The Forerunner victory proved disastrous for the galaxy, as the humans destroyed all their research data and physical evidence concerning the Flood, including their supposed cure. Bornstellar Makes Eternal Lasting speculated it may have been humanity's last act of revenge to leave the Forerunners unprepared to face the incoming threat that led to the firing of the Halo Array.[20] The last human survivors on Charum Hakkor were subjected to thorough analysis and experimentation to discover their supposed Flood immunity; eventually, their patterns were extracted by Composers and archived in machine storage, where the human essences would be incessantly scoured for a cure for thousands of years.[27]

The Librarian and Didact later learned that humanity had never developed a cure or a way to fend off the Flood. As the remnant of the Precursors, the Flood sought to punish the Forerunners for destroying them and ensure that humanity obtained the Mantle. When the Forerunners retaliated against the humans for invading Forerunner worlds, the Flood predicted that the Forerunners would try to exterminate humanity. Of its own volition, the Flood abruptly receded from human territory, knowing that the humans would temporarily rebound and thus unknowingly deceive the Forerunners into thinking they may have developed a cure. This caused the Forerunners to restrain themselves from eradicating humanity and preserve a regressed remnant population since they needed living humans to study if their apparent Flood cure was to be found.[28]

Partial recovery[edit]

Main article: Erde-Tyrene civilization
After their once highly advanced civilization had been shattered by the Forerunners, most humans lived within hunter-gatherer communities. The humans seen here are observing the portal to the Ark.

Forced to start again, the collective human genus tried in vain to reattain their former glory. Some human communities, such as the civilization built around Erde-Tyrene's largest city, Marontik, established wooden cities and steam-powered waterborne vessels nearly nine thousand years later.[23][29] Most humans, however, lived in Tier 7 tribal communities, such as the one that was encountered by the Forerunners during the construction of the portal to the Ark in eastern Africa.[30]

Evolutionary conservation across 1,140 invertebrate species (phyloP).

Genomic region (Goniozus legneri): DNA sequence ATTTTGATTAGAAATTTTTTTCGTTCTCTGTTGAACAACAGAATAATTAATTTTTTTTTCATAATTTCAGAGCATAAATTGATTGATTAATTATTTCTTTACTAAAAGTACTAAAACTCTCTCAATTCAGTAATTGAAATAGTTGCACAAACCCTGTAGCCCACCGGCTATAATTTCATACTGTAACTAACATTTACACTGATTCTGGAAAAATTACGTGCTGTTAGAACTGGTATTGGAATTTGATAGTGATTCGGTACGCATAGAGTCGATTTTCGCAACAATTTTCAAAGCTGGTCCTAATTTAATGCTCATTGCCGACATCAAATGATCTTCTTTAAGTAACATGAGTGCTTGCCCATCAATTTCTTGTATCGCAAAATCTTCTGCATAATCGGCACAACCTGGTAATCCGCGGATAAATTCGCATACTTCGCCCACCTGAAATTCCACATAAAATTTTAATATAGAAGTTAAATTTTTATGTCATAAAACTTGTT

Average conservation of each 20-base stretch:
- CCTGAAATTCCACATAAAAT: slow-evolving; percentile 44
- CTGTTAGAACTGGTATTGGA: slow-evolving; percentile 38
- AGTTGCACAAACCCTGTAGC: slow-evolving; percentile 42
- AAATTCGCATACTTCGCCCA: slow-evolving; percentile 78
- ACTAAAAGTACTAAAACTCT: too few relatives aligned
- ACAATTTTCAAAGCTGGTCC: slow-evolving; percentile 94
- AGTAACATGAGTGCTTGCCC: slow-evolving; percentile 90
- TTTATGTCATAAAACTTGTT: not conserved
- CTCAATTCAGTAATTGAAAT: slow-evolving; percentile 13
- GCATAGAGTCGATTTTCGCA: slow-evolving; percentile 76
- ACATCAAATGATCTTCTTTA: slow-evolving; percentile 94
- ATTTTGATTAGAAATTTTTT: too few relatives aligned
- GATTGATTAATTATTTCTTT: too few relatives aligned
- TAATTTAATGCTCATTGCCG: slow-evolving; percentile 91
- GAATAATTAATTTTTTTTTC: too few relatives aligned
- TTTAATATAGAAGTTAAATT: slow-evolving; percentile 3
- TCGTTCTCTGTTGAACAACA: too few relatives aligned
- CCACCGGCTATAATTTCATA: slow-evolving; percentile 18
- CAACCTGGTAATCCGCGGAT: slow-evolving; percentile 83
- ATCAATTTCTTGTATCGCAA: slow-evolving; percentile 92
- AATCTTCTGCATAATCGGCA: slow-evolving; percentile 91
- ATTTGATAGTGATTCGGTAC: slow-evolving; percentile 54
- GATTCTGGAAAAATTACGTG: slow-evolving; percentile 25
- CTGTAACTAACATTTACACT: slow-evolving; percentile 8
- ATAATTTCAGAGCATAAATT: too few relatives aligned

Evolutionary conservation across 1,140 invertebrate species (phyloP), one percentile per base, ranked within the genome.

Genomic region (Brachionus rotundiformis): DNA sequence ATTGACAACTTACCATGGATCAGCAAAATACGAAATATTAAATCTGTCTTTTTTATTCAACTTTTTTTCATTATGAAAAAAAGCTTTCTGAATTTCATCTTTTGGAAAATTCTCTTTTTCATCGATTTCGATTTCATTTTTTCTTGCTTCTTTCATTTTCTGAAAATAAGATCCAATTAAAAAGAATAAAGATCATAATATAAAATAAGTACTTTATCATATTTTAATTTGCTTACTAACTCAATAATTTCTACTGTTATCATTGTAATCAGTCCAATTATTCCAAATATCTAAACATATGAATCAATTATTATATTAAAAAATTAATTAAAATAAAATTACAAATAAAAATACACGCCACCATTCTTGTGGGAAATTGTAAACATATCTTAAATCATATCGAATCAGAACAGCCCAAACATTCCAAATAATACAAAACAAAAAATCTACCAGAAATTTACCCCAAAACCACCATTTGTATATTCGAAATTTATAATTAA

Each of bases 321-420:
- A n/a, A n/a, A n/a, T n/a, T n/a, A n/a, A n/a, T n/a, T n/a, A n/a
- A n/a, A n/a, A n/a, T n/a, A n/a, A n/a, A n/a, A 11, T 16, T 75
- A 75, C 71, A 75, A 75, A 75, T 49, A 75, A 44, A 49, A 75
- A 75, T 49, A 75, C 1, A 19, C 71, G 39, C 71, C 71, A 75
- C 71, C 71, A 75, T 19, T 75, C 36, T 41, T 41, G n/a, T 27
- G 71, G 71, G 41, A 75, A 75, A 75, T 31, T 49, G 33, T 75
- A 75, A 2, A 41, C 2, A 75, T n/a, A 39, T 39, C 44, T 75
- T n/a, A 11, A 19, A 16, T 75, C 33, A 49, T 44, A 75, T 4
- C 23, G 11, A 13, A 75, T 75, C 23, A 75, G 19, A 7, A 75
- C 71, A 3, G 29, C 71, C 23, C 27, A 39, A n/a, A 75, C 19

After the activation of the Halo Array, the human civilization regressed once again, and would remain Tier 7 hunter-gatherers for nearly a hundred millennia.


For much of humanity's history before the mid-26th century, virtually all artifacts and records of their former civilization had been lost to time. However, in the mid-2550s, after the Human-Covenant War had ended, small but significant discoveries began to trickle in about humanity's powerful past. On Heian, ruins were found resembling a wide variety of human styles, including Greco-Roman, Middle Eastern, and East Asian, with subtle Forerunner themes. The Department of Xenoarchaeological Studies at the University of Edinburgh found the obvious elements of human architecture in the structures puzzling, wondering if their builders borrowed from human architecture or the other way around.[31] The Office of Naval Intelligence discovered one derelict ancient human vessel at Site Yankee-002-G3. The Xeno-Materials Exploitation Group examined the artifact in ONI XENO-MATERIALS EXPLOITATION REPORT 15Y1198 and assessed its tactical capabilities. Their report recommended that further analysis of the ship should be immediately assigned to Project ARC DREAM and noted that an investigation of its weaponry was already underway by a team on AZURE MOON.[8]

Records of prehistoric humanity began to be encountered as well. On Onyx, an artifact referred to as the Bornstellar Relation gave a testimony of the life of the Forerunner Bornstellar Makes Eternal Lasting, including the knowledge that humanity had once been a Tier 1 species.[32] This account was complemented by the testimony of the remains of 343 Guilty Spark, who related to listening scientists about his life as the prehistoric human Chakas.[33][34]